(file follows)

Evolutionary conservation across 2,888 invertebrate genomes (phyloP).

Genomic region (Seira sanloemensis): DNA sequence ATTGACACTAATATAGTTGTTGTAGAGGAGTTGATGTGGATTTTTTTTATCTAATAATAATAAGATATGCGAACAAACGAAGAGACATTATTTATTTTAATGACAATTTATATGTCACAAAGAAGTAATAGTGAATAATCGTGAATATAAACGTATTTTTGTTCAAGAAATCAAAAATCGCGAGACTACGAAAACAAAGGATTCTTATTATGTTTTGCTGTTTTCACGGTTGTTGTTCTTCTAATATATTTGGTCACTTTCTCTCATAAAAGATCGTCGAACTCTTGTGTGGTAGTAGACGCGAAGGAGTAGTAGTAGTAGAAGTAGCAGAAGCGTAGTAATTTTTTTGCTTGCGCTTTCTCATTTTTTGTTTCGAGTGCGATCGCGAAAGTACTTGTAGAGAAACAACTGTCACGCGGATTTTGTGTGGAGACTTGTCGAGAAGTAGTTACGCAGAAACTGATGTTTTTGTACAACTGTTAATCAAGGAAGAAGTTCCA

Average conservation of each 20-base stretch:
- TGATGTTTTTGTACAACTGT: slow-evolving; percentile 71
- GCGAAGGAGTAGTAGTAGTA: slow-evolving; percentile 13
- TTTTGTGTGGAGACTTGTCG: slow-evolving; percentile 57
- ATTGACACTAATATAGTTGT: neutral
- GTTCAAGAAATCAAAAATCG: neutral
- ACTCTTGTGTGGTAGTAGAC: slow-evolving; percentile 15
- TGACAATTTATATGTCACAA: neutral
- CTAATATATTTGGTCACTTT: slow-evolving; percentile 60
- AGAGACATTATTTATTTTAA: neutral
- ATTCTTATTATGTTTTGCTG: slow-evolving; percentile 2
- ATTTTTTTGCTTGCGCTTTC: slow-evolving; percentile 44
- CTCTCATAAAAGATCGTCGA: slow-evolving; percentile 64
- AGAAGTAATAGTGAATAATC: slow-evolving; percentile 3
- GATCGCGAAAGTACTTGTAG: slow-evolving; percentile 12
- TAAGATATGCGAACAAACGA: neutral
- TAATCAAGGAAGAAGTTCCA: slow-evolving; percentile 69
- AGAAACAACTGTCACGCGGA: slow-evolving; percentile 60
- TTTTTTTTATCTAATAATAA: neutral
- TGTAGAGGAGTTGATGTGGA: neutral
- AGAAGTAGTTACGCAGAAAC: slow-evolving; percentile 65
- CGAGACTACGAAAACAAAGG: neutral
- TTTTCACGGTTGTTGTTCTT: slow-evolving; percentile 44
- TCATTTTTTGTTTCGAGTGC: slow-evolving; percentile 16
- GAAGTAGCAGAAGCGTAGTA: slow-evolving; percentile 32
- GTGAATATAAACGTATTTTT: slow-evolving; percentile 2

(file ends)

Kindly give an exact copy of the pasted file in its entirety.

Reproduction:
Evolutionary conservation across 2,888 invertebrate genomes (phyloP).

Genomic region (Seira sanloemensis): DNA sequence ATTGACACTAATATAGTTGTTGTAGAGGAGTTGATGTGGATTTTTTTTATCTAATAATAATAAGATATGCGAACAAACGAAGAGACATTATTTATTTTAATGACAATTTATATGTCACAAAGAAGTAATAGTGAATAATCGTGAATATAAACGTATTTTTGTTCAAGAAATCAAAAATCGCGAGACTACGAAAACAAAGGATTCTTATTATGTTTTGCTGTTTTCACGGTTGTTGTTCTTCTAATATATTTGGTCACTTTCTCTCATAAAAGATCGTCGAACTCTTGTGTGGTAGTAGACGCGAAGGAGTAGTAGTAGTAGAAGTAGCAGAAGCGTAGTAATTTTTTTGCTTGCGCTTTCTCATTTTTTGTTTCGAGTGCGATCGCGAAAGTACTTGTAGAGAAACAACTGTCACGCGGATTTTGTGTGGAGACTTGTCGAGAAGTAGTTACGCAGAAACTGATGTTTTTGTACAACTGTTAATCAAGGAAGAAGTTCCA

Average conservation of each 20-base stretch:
- TGATGTTTTTGTACAACTGT: slow-evolving; percentile 71
- GCGAAGGAGTAGTAGTAGTA: slow-evolving; percentile 13
- TTTTGTGTGGAGACTTGTCG: slow-evolving; percentile 57
- ATTGACACTAATATAGTTGT: neutral
- GTTCAAGAAATCAAAAATCG: neutral
- ACTCTTGTGTGGTAGTAGAC: slow-evolving; percentile 15
- TGACAATTTATATGTCACAA: neutral
- CTAATATATTTGGTCACTTT: slow-evolving; percentile 60
- AGAGACATTATTTATTTTAA: neutral
- ATTCTTATTATGTTTTGCTG: slow-evolving; percentile 2
- ATTTTTTTGCTTGCGCTTTC: slow-evolving; percentile 44
- CTCTCATAAAAGATCGTCGA: slow-evolving; percentile 64
- AGAAGTAATAGTGAATAATC: slow-evolving; percentile 3
- GATCGCGAAAGTACTTGTAG: slow-evolving; percentile 12
- TAAGATATGCGAACAAACGA: neutral
- TAATCAAGGAAGAAGTTCCA: slow-evolving; percentile 69
- AGAAACAACTGTCACGCGGA: slow-evolving; percentile 60
- TTTTTTTTATCTAATAATAA: neutral
- TGTAGAGGAGTTGATGTGGA: neutral
- AGAAGTAGTTACGCAGAAAC: slow-evolving; percentile 65
- CGAGACTACGAAAACAAAGG: neutral
- TTTTCACGGTTGTTGTTCTT: slow-evolving; percentile 44
- TCATTTTTTGTTTCGAGTGC: slow-evolving; percentile 16
- GAAGTAGCAGAAGCGTAGTA: slow-evolving; percentile 32
- GTGAATATAAACGTATTTTT: slow-evolving; percentile 2